Israeli president warns of “constitutional crisis” over Netanyahu’s judicial reforms

Israeli Prime Minister Benjamin Netanyahu is seen during an official inauguration ceremony at the Israeli parliament in Jerusalem, on Dec. 29, 2022. Benjamin Netanyahu, the longest-serving Israeli leader, returned to power on Thursday as the country's prime minister at the helm of an extreme-right coalition. (JINI via Xinhua)

 Israel’s President Isaac Herzog warned on Sunday of an impending “historic constitutional crisis” in the country over a controversial plan by Prime Minister Benjamin Netanyahu’s far-right government to overhaul the judiciary.

Herzog said in a statement that he has been mediating over the past week between the involved parties, including Netanyahu, Justice Minister Yariv Levin who drew up the plan, and President of the Supreme Court Justice Esther Hayut.

“We are in the grips of a profound disagreement that is tearing our nation apart,” he noted.

Herzog, whose role is mainly ceremonial and focused on unifying the divided Israeli society, said that his efforts are focused on “averting a historic constitutional crisis and stopping the continued rift within the nation.”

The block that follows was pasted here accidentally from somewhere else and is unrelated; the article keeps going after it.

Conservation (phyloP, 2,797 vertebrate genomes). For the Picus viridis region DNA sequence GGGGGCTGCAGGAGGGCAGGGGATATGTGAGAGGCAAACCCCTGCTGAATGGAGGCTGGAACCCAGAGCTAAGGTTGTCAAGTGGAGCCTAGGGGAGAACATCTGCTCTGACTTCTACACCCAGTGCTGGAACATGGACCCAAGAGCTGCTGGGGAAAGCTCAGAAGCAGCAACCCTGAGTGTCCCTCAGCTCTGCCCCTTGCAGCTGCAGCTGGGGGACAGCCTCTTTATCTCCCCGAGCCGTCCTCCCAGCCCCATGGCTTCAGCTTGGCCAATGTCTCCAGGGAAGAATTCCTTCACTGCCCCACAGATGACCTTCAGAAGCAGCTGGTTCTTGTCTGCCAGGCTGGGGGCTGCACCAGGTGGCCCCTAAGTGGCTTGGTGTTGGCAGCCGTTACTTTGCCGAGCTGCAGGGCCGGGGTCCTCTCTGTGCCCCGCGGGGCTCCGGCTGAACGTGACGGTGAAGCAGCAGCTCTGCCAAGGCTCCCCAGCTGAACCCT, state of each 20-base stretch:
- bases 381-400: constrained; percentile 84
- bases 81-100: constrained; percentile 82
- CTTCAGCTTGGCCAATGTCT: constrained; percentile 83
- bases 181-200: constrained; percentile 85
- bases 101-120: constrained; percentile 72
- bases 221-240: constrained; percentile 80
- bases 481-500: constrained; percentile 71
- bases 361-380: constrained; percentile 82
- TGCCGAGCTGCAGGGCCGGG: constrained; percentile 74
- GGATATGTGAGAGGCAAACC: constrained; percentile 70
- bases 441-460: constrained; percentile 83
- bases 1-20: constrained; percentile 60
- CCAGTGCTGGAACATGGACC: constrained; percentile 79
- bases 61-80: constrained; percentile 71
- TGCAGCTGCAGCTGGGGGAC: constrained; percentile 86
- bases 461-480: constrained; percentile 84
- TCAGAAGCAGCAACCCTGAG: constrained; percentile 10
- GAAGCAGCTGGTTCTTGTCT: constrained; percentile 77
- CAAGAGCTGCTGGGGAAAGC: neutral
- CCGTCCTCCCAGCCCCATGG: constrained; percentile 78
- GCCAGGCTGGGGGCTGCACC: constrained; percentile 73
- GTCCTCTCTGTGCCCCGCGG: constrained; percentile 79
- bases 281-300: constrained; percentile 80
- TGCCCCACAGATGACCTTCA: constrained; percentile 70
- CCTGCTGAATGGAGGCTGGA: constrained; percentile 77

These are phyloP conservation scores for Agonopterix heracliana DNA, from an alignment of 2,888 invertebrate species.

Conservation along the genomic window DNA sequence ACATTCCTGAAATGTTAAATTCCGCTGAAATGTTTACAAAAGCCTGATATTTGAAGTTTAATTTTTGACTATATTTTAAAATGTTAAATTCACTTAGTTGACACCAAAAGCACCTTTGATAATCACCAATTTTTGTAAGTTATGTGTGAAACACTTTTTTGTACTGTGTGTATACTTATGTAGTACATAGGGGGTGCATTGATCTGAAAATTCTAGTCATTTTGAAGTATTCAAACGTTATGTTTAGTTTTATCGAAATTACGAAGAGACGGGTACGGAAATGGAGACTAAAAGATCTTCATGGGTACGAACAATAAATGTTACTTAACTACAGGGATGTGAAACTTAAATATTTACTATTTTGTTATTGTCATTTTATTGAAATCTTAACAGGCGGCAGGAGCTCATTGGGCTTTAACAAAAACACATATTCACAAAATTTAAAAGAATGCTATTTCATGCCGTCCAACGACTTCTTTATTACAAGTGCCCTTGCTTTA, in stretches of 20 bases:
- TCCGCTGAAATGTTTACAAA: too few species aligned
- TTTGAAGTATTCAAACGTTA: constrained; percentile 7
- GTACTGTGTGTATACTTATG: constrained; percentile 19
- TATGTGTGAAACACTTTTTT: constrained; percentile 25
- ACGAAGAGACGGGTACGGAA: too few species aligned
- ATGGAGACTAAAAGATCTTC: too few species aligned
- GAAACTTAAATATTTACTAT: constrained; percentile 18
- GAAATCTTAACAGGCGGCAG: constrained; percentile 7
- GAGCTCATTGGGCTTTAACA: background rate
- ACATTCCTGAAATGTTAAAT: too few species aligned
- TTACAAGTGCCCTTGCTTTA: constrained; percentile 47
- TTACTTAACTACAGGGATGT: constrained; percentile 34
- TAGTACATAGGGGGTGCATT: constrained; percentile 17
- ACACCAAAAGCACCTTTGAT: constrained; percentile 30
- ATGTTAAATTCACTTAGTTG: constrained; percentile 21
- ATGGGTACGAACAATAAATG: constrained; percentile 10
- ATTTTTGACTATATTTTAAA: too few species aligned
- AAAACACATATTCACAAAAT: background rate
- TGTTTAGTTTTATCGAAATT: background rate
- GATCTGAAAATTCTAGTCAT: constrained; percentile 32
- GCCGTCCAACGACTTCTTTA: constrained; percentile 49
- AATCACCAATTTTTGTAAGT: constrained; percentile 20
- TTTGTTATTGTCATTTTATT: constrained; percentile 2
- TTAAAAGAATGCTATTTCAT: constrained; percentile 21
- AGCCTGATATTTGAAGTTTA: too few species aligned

At his weekly cabinet meeting on Sunday, Netanyahu dismissed the Saturday nationwide rallies, saying that in the elections held in November 2022, “millions of people vote on reforming the judicial system.”

He said the reforms will be discussed “thoroughly” in a parliamentary review committee, which also includes members from the opposition.

“We will complete the reform of legislation in a way that will fully protect individual rights and restore public confidence in the judicial system,” he added.

Last week, Levin announced a series of reforms, including giving the parliament the ability to override supreme court rulings with a simple majority. In addition, politicians will have greater influence in the appointment of supreme court judges and legal advisers to ministries.

Opponents of the plan, who rallied in Tel Aviv and other cities across Israel on Saturday night, argue that it would undermine the independence of the judiciary, harm minority rights and will make it easier for corrupted politicians to evade accountability.

On Thursday, Hayut described the plan as “an uncontrolled attack on the legal system.” In rare public remarks, she said it “intended to force a deadly blow on the independence and impartiality of the judicial system.”

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